Distressed homeowners accuse Atlanta's largest foreclosure law firm, and its document processor, of fraud and racketeering.
Fraud is among the allegations in the lawsuit filed against Prommis Solutions and several employees, foreclosure firm McCalla Raymer and two of its attorneys, and several client lenders.
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"This is wrong; it's fraud," said homeowner Jeff Crawford, whose wife is named as a plaintiff. Foreclosure of Crawford's Marietta home is central to the case.
"You hear about all this mess going on with foreclosures across the country. This is robo-signing, pure and simple," he told Channel 2's Jim Strickland.
The lawsuit accuses Prommis Solutions and McCalla Raymer of churning out improperly executed foreclosure documents.
A Channel 2 investigation revealed attorney Troy Crouse's signature on Crawford's document doesn't match the attorney's own mortgage signature. Channel 2 also uncovered the notary wasn't a notary at the date of signing on the document.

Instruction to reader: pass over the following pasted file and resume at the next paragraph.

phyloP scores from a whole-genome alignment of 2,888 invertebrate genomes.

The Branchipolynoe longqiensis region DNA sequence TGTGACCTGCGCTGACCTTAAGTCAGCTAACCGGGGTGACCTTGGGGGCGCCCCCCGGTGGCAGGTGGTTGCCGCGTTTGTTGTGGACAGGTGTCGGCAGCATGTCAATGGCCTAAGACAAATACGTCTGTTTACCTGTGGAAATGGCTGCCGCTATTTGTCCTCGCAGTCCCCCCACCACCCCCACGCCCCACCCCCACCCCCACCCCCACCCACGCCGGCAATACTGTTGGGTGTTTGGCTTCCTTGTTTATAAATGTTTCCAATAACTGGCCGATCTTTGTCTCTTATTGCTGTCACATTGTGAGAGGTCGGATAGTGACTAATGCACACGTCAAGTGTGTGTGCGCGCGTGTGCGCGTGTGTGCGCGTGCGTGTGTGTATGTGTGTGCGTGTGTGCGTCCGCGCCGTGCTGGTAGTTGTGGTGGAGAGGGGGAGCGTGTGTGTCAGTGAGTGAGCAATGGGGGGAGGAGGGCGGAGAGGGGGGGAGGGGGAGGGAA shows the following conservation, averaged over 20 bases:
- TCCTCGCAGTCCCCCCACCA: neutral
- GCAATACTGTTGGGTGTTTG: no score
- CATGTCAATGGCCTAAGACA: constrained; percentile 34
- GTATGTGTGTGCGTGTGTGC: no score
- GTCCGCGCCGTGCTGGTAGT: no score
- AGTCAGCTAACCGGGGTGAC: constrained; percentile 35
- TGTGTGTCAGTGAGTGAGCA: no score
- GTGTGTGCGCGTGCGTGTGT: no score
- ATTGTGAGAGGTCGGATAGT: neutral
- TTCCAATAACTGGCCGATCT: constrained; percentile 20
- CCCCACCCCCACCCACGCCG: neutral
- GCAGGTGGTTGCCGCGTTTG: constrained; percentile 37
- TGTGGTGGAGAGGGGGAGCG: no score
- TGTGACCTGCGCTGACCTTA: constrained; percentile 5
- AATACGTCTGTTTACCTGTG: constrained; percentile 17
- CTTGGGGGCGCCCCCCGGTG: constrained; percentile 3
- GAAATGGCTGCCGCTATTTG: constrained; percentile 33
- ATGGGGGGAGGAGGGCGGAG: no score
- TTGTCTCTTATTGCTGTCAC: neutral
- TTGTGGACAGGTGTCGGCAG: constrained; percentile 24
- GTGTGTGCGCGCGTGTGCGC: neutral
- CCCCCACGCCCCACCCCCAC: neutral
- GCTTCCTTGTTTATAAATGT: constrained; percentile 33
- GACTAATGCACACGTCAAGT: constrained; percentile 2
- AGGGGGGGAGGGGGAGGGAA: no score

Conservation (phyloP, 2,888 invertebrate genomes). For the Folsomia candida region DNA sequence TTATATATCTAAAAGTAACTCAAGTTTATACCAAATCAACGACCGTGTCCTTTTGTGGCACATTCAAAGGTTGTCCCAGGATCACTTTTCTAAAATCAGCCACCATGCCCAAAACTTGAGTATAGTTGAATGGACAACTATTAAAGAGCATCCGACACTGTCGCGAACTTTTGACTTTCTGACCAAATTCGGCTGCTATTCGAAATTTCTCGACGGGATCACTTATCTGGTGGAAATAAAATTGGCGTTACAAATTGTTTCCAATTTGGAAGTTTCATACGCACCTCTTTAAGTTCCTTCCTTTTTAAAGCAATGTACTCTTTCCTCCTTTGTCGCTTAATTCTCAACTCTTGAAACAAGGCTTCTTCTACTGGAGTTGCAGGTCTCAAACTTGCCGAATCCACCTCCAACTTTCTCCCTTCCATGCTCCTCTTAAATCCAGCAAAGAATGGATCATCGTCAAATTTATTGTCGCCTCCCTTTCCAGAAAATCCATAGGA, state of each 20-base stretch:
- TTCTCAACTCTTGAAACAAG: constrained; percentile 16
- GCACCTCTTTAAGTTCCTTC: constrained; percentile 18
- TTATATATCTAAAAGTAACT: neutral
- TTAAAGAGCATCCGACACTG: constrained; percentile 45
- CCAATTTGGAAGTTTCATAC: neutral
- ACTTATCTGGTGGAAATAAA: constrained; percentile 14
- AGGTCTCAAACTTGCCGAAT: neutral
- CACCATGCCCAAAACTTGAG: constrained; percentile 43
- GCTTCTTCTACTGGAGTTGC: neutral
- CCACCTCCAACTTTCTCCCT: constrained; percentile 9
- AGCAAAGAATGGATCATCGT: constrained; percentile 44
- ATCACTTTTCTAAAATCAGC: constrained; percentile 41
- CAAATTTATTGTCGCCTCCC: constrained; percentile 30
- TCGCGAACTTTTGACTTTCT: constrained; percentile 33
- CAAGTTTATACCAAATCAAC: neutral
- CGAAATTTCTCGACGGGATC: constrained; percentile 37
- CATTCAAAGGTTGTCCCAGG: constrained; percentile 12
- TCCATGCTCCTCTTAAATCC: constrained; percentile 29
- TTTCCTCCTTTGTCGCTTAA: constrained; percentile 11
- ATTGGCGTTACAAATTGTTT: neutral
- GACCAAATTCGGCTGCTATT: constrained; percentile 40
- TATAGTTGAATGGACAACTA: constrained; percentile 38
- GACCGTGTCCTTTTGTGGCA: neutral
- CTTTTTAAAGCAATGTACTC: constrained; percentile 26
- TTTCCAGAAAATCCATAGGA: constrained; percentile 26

Attorney Ebony Ameen said the different signatures occured over and over again.
"When you make one mistake that's one thing, but when you make thousands of mistakes, that rises to conduct that's unacceptable," Ameen said.
Ameen is using a Facebook page called Georgia Mortgage Class Action to find other Georgians whose homes were foreclosed who believe their documents are dubious.
Prommis said outside auditors are reviewing its procedures. The company told Strickland it has new strict guidelines for notaries, and even a hot line to report irregularities.
"Now they may be doing it the correct way. That doesn't cancel out the thousands of times they did it the wrong way," said Ameen.
Prommis said it doesn't comment on pending litigation. McCalla Raymer managing partner Marty Stone reiterated that his employee, Crouse, did sign every document bearing his name.
Stone told Strickland he may have more to say once he sees the lawsuit.